The rules- or strategy-based ETFs offer individuals the opportunity to invest in styles and approaches that active managers tend to base their tactical portfolios on. Potential investors are able to benefit from the cheap and easy access to investment strategies that would likely require significant expense and time to mimic on their own. Of course, not every rules-based index approach is a winner, and investors need to do the normal due diligence in terms of understanding the strategy. Also, many financial advisors like to see a track record of at least three years before judging a strategy's success or failure.

Alternative weighting methodologies have been around for years, notably Rob Arnott's fundamental indexing methodology. The idea is to reflect the true underlying value of a company based on factors such as sales, cash flow, book value and dividends. Invesco PowerShares currently offers a suite of ETFs that try to reflect the RAFI Fundamental Indices, along with a suite of ETFs based on the Intellidex Indices.

The PowerShares DWA Technical Leaders Portfolio (PDP) is one of PowerShares' largest and most widely traded funds. It screens for U.S.-listed companies that demonstrate powerful relative strength characteristics from the underlying benchmark, pursuant to the Dorsey Wright proprietary methodology. This methodology analyzes individual stock performance compared to the benchmark index and the relative performance of the industry sectors and sub-sectors.

Along with PowerShares, Guggenheim Investments and WisdomTree Investments have also launched very successful rules-based funds. The Guggenheim Insider Sentiment ETF (NFO) reflects favorable corporate insider buying trends and upwardly revised earnings estimates on Wall Street. The WisdomTree Managed Futures Strategy Fund (WDTI), which has become a very actively traded fund in just 11 months since its inception, utilizes a quantitative, rules-based strategy that helps select long positions in a broad range of futures contracts that are showing positive momentum while shorting contracts that have underperformed.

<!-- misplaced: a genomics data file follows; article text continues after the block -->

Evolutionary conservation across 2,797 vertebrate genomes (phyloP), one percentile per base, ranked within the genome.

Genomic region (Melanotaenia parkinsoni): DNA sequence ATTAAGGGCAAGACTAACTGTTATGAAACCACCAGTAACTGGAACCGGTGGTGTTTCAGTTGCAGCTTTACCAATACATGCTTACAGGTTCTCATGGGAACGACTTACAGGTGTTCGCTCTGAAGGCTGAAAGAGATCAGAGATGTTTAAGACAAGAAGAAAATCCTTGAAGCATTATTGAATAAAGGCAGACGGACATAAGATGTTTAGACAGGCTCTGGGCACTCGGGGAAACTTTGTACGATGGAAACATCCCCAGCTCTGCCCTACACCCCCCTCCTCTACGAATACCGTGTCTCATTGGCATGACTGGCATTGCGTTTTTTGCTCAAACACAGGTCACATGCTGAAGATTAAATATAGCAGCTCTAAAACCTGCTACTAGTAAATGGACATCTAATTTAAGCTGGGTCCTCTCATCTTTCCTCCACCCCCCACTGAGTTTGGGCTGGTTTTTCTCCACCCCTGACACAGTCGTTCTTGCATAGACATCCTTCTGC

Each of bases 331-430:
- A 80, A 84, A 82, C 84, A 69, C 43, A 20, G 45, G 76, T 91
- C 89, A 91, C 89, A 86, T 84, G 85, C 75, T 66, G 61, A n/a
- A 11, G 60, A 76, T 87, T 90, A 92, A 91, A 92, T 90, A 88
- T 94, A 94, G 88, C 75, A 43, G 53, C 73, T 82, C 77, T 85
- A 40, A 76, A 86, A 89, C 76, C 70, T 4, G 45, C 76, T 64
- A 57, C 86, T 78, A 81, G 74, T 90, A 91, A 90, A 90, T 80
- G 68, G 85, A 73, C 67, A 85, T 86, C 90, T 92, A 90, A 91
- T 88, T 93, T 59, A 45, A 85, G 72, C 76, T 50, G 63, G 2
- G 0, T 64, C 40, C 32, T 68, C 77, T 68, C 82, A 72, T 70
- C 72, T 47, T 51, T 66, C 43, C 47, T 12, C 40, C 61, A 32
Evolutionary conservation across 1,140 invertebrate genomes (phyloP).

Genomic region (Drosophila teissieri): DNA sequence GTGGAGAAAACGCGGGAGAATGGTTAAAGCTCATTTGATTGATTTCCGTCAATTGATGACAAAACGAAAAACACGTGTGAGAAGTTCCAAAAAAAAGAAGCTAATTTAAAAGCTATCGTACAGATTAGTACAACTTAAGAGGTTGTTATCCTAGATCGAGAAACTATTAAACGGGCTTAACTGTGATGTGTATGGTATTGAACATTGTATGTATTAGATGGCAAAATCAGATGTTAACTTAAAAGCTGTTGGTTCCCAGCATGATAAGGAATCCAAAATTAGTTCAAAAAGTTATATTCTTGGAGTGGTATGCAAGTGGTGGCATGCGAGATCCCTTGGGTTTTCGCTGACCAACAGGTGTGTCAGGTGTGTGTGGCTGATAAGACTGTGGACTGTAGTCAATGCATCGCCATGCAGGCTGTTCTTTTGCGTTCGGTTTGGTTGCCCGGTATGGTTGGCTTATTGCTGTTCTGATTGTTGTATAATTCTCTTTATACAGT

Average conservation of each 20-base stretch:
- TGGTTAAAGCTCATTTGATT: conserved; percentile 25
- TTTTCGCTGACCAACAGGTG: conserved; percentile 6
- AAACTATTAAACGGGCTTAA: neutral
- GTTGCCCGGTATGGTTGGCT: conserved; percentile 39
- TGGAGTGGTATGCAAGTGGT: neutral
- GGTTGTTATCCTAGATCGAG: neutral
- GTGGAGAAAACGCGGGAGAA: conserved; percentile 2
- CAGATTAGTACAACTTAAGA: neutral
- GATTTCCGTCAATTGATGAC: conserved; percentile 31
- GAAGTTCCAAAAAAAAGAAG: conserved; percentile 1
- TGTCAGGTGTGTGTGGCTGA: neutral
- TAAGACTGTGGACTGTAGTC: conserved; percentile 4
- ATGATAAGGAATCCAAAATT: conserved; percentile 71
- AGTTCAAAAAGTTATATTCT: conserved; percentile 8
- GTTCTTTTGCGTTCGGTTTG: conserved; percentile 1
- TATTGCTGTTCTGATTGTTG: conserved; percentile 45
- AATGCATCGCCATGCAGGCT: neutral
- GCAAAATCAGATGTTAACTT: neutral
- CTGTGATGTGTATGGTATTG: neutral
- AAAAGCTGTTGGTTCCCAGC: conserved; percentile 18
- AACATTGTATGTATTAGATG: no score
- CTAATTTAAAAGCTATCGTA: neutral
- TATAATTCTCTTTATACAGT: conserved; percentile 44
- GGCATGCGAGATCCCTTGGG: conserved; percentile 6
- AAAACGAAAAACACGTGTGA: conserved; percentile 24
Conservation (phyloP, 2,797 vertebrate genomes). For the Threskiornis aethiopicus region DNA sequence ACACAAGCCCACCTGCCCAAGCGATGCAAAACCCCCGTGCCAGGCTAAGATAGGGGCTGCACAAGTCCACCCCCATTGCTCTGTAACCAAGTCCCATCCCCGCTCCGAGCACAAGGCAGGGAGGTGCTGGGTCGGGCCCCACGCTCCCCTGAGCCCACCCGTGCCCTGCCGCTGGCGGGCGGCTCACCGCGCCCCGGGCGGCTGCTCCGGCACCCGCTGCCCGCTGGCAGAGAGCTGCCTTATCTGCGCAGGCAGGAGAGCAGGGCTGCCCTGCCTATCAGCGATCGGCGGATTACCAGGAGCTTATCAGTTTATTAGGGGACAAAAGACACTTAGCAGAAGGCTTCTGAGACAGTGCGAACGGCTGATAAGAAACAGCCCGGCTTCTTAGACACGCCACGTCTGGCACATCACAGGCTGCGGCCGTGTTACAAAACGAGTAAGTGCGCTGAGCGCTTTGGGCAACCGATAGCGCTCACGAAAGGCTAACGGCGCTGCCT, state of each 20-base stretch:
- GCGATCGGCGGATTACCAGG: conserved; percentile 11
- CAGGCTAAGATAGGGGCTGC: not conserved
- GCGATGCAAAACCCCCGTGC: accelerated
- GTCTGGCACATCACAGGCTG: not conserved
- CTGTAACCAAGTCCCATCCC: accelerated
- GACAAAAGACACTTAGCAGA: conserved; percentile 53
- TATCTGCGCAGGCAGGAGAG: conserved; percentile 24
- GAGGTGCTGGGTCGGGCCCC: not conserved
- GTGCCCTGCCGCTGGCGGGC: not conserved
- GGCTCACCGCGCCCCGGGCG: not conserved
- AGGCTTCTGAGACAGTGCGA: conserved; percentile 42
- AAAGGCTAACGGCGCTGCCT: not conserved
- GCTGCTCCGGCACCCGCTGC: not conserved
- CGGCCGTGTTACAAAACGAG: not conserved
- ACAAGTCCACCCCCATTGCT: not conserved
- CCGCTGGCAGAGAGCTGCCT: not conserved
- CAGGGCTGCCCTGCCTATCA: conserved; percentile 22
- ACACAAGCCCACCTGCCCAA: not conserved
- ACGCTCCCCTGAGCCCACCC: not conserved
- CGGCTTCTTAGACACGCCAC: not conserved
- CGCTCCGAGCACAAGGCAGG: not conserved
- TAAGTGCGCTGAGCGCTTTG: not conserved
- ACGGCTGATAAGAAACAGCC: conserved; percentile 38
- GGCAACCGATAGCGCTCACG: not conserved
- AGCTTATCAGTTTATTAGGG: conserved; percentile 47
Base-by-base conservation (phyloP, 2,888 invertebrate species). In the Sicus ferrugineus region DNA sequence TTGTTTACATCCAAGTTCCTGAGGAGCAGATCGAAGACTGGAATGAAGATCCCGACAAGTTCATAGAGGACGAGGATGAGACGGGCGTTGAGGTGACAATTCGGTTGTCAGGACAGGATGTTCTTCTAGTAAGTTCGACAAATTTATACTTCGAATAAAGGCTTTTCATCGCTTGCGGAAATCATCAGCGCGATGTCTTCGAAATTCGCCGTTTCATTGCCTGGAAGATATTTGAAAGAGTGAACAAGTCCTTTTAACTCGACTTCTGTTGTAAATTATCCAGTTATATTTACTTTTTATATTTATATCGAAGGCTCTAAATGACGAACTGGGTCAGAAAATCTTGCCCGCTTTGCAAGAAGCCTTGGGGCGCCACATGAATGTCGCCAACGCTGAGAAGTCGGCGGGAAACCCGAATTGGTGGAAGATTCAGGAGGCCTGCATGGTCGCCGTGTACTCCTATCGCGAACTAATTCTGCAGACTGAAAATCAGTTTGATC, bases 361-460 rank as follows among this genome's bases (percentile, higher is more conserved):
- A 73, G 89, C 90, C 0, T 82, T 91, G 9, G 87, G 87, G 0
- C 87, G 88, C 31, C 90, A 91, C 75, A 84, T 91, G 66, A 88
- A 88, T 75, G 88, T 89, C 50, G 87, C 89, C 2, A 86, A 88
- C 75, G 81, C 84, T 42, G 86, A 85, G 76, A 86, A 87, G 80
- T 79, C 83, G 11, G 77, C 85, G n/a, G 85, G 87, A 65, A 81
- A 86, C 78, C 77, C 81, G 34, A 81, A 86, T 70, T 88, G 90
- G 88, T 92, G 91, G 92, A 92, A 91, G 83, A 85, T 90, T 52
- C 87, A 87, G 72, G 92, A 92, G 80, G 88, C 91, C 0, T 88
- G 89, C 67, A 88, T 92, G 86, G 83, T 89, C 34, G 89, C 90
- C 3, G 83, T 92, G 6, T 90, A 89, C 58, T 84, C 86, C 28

While not as obvious as the fundamentally weighted indices, the equal-weighting methodology may arguably be a form of rules- or strategy-based methodology, albeit in a basic form. The indexing methodology allows for basic active management in rebalancing component holdings to reflect a specific strategy. For instance, the S&P 500 Equal-Weight Index is rebalanced quarterly to account for changes in stock components and to get back to the original weighting of 0.2% for each stock in the benchmark.

The evolution of indexing methodologies has been consistently moving away from the traditional market-capitalization method, and now a group of companies are beginning to take it a step further. Most recently, Russell Investments launched a line of strategy-based ETFs, including a low-volatility ETF strategy. The new ETF products were designed to help dampen the ups and downs from short-term market movements. While the strategies help mitigate losses in a large fall, these ETFs may also diminish gains during major stock market rallies. Nevertheless, some investors will be able to keep a toe in the markets with some downside protection and perhaps sleep better at night.

Russell Investments' new line of "Investment Discipline" ETFs attempt to follow specific strategies or "lenses" an active manager would normally follow, such as style, quality, sector and concentration, in an attempt to offer different investment philosophies with unique risk/return investment profiles. The funds screen constituent holdings through growth and valuation characteristics; earnings and balance-sheet characteristics; and exposures to various economic sectors. They are differentiated from the underlying benchmark with a number of individual components.

In an attempt to carve out market share in this nascent investment category, PowerShares, iShares and Direxion have also added their own suite of "smart" ETFs that follow strategies like low volatility, correlation, momentum or insider sentiment, covering various major indices. The new batch of "intelligent beta" or "smart beta" ETFs that try to mitigate the large market gyrations have accounted for around a third of total new ETF offerings since the start of October.

Still, investors need to be aware that these products are relatively new to the market. Potential investors should monitor the prospective ETF investments to see how they work and trade. For instance, how often a fund rebalances or reconstitutes individual holdings plays an important role in capturing returns on securities. Some indices are reconstituted monthly, while others may be quarterly, semiannually or even once per year.

With more providers expanding in this ETF space, actively managed strategies are alive and kicking, garnering a wide investment following. The new breed of rules- and strategy-based ETFs are an excellent addition to the ETF universe, providing investors with added diversification and investment options while adhering to specific investment strategies to navigate today's market environment.